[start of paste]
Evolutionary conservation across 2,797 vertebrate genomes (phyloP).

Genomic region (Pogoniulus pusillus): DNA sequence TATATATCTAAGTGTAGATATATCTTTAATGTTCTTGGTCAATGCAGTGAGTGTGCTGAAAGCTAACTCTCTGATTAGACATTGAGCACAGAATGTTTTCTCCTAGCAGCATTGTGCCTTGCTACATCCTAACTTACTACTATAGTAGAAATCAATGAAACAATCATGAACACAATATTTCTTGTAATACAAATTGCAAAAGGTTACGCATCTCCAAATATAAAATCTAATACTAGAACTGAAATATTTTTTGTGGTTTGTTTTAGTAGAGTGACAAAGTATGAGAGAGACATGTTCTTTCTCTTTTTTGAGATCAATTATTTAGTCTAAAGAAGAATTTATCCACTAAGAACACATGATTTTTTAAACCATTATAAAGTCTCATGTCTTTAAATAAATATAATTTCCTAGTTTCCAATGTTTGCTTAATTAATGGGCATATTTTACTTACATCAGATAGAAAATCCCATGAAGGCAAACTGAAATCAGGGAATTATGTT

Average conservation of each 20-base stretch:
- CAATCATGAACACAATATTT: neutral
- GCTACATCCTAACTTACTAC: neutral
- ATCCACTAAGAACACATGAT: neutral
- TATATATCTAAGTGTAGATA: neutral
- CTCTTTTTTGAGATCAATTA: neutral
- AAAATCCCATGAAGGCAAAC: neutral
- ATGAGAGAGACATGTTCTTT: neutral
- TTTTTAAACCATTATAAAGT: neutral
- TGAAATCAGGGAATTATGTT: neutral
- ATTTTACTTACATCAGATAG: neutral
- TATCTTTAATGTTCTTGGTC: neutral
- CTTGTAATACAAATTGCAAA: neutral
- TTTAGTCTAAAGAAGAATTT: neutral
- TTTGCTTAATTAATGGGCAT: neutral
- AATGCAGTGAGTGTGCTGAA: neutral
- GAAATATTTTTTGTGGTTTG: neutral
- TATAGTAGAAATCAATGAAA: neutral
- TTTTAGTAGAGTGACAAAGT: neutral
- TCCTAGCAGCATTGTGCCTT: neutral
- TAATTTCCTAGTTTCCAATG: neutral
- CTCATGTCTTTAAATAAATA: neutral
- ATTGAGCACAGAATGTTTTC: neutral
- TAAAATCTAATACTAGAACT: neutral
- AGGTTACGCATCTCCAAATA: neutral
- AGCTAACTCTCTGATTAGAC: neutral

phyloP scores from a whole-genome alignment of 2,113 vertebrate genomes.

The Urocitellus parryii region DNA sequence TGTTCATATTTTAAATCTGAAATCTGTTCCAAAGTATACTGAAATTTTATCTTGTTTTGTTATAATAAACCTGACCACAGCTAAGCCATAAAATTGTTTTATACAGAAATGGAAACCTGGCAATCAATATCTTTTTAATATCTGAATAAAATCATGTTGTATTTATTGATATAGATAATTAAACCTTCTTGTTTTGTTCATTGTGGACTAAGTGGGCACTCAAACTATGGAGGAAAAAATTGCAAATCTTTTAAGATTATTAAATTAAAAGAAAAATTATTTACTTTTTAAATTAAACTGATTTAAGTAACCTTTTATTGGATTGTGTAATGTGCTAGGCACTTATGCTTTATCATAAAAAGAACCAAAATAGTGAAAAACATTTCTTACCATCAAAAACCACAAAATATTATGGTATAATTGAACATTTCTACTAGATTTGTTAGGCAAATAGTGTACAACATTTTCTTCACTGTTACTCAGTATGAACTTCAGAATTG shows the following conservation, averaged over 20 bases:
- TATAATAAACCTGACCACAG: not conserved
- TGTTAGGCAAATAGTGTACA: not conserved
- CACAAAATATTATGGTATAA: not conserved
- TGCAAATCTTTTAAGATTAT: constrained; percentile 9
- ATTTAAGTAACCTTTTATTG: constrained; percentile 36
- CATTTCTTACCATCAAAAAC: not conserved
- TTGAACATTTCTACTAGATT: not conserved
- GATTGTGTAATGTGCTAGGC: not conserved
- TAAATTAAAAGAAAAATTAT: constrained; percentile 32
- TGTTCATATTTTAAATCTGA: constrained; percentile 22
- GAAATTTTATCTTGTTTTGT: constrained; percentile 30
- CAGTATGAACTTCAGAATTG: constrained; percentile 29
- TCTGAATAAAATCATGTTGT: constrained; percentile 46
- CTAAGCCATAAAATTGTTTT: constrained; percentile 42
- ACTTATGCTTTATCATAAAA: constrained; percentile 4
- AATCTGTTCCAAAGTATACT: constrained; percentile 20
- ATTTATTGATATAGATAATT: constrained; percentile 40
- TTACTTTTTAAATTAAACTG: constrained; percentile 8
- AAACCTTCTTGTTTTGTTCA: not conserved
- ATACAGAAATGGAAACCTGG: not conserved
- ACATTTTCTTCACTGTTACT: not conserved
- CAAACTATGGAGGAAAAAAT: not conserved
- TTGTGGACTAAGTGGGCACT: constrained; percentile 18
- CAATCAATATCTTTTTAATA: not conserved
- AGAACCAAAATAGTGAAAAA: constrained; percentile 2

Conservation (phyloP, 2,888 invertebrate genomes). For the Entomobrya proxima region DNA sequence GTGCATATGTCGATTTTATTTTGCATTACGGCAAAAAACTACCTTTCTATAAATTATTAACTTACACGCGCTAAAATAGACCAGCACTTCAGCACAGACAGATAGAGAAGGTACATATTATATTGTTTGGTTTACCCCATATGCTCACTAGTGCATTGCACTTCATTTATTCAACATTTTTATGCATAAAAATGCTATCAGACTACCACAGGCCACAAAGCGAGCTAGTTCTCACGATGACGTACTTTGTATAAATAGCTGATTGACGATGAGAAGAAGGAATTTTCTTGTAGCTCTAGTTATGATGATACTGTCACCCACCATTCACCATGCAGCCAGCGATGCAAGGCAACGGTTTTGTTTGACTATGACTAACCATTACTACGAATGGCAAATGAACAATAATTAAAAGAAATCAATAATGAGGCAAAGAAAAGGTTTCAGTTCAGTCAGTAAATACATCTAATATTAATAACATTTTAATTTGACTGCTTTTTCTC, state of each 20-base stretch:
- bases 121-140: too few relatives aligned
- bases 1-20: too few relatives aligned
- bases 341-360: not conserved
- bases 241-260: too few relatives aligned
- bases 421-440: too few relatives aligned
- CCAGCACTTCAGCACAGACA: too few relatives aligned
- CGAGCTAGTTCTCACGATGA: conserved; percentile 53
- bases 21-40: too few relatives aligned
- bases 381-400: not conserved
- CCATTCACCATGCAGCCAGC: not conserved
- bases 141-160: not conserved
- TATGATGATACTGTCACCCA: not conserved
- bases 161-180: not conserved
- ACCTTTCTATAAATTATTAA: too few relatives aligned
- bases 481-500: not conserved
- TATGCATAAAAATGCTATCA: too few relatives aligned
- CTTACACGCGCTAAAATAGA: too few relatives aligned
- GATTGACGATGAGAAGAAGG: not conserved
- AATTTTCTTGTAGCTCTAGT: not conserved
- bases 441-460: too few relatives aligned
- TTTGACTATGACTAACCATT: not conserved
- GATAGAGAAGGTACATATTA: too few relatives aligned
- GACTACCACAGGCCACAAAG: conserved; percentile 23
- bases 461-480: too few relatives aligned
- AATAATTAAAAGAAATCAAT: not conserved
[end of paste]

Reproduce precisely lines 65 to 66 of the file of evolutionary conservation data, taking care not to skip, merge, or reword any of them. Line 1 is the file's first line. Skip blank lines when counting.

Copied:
- bases 381-400: not conserved
- CCATTCACCATGCAGCCAGC: not conserved